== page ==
Charles William Bury 2nd Earl of Charleville 1801 – 1851

NPG 4026(12), Charles William Bury, 2nd Earl of CharlevilleCharles William Bury 2nd Earl of Charleville 1801 – 1851 was an Irish Peer who was an enthusiastic advocate of homeopathy,

Charleville was a friend of Frederick Hervey Foster Quin, and Alfred Guillaume Gabriel d’Orsay (who drew his picture, see above, and see his wife Harriett Charlotte Beaujolais, Countess of Charleville Harriett Charlotte Beaujolais, Countess of Charleville, (Engraved by Edward Finden from an original portrait by John Hayter).

Styled Lord Tullamore until he succeeded to the earldom in 1835, he was placed as an M.P. for his family’s seat of Carlow, Ireland, from 1826. Carlow ceased to be a pocket borough after the 1832 Reform Act, so Lord Tullamore’s father, Charles William Bury 1st Earl of Charleville 1764 – 1835, funded expensive election campaigns in order to maintain Tullamore as a member of the House of Commons.

He failed to win the King’s County seat in the general election in December 1832 (the successful candidates were Lord Oxmantown and Nicholas Fitzsimon), but was elected as M.P. for Penryn in Cornwall.

In 1838, having succeeded as 2nd Earl of Charleville, he was elected as a Representative Peer of Ireland to sit in the British House of Lords. The Earl had married Harriet Beaujolais, née Crawford, in 1821. She brought no fortune to the marriage. The Earl’s estates were heavily indebted, and the economic crisis in Ireland in the mid-1840s led to him selling many of his estates and leaving the country for Berlin in 1844.

Charles William Bury, 2nd Earl of Charleville was born on 29 April 1801. He was the son of Charles William Bury, 1st Earl of Charleville and Catherine Maria Dawson. He married Harriet Charlotte Beaujolais Campbell, daughter of Colonel John Campbell and Lady Charlotte Susan Maria Campbell, on 26 February 1821 at Florence, Italy.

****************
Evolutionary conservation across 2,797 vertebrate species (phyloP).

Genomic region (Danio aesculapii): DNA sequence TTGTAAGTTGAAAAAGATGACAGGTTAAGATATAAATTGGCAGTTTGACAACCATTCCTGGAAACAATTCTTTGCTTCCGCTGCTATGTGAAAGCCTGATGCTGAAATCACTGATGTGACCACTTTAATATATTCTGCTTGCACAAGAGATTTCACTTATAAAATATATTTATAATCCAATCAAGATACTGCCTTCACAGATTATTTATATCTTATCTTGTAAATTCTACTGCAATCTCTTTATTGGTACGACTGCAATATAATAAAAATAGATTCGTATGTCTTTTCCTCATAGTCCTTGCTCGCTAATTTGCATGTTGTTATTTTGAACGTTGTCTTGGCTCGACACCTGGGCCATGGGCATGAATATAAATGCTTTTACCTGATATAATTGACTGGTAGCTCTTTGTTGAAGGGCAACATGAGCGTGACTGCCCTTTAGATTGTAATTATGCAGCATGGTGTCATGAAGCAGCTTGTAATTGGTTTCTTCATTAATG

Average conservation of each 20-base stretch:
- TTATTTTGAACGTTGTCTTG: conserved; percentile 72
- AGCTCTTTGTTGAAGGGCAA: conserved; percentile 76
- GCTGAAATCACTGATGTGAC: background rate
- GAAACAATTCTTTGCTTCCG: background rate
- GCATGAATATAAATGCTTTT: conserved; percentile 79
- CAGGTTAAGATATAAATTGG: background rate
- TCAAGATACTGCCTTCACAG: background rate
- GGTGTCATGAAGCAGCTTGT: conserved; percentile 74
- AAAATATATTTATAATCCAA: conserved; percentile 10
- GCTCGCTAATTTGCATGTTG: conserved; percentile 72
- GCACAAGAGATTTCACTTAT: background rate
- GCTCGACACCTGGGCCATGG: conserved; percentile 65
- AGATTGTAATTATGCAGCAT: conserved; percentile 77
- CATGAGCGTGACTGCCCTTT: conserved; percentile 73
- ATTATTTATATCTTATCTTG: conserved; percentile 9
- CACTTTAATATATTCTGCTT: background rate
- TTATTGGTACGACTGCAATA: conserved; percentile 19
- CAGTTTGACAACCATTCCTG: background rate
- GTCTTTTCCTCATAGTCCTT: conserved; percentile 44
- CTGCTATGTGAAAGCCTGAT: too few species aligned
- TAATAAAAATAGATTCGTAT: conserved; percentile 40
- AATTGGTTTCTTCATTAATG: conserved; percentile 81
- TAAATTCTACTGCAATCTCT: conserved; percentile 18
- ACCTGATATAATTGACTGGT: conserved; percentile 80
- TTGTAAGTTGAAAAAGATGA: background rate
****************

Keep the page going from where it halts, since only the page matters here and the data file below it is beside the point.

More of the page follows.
He died on 14 July 1851 at age 50.

Charles William Bury, 2nd Earl of Charleville lived at Charleville (Castle) Forest. He was educated between 1814 and 1819 at Eton College, Eton, Berkshire, England. He held the office of Sheriff of King’s County in 1825. He held the office of Member of Parliament (M.P.) (Tory) for Carlow between 1826 and 1832. He held the office of Member of Parliament (M.P.) (Tory) for Penryn and Falmouth between 1832 and 1835.

He held the office of Lord of the Bedchamber from 1834 to 1835. He succeeded to the title of 2nd Earl of Charleville on 31 October 1835. He succeeded to the title of 2nd Viscount Charleville of Charleville Forest, in King’s County on 31 October 1835. He succeeded to the title of 2nd Baron Tullamore of Charleville Forest, in King’s County on 31 October 1835. He held the office of Representative Peer [Ireland] between 1838 and 1851.

Children of Charles William Bury, 2nd Earl of Charleville and Harriet Charlotte Beaujolais Campbell: Lady Beaujolois Eleanora Catherine Bury d. 9 Jul 1903, Charles William George Bury, 3rd Earl of Charleville b. 8 Mar 1822, d. 19 Jan 1859, Hon. John James Bury b. 22 Oct 1827, d. 18 Jan 1864, Alfred Bury, 5th Earl of Charleville b. 19 Feb 1829, d. 26 Jun 1875

Of interest:

Our story begins after the plantation of James 1 (c1620’s) when lands of the O’Molloy’s was distributed to Sir John Moore. John Moore lived in Croghan and it wasn’t until c.1700 that the Moores decided to lease Croghan and live on their Tullamore property.

John Moore, married in 1697, and built a large house in O’ Carroll St (Henry St). John Moore became the first lord of Tullamore in 1716. It is in this same year that we see the development of a barracks in the town. He was succeeded by his son Charles who became the 1st Earl of Charleville in 1757.

1st Earl of Charleville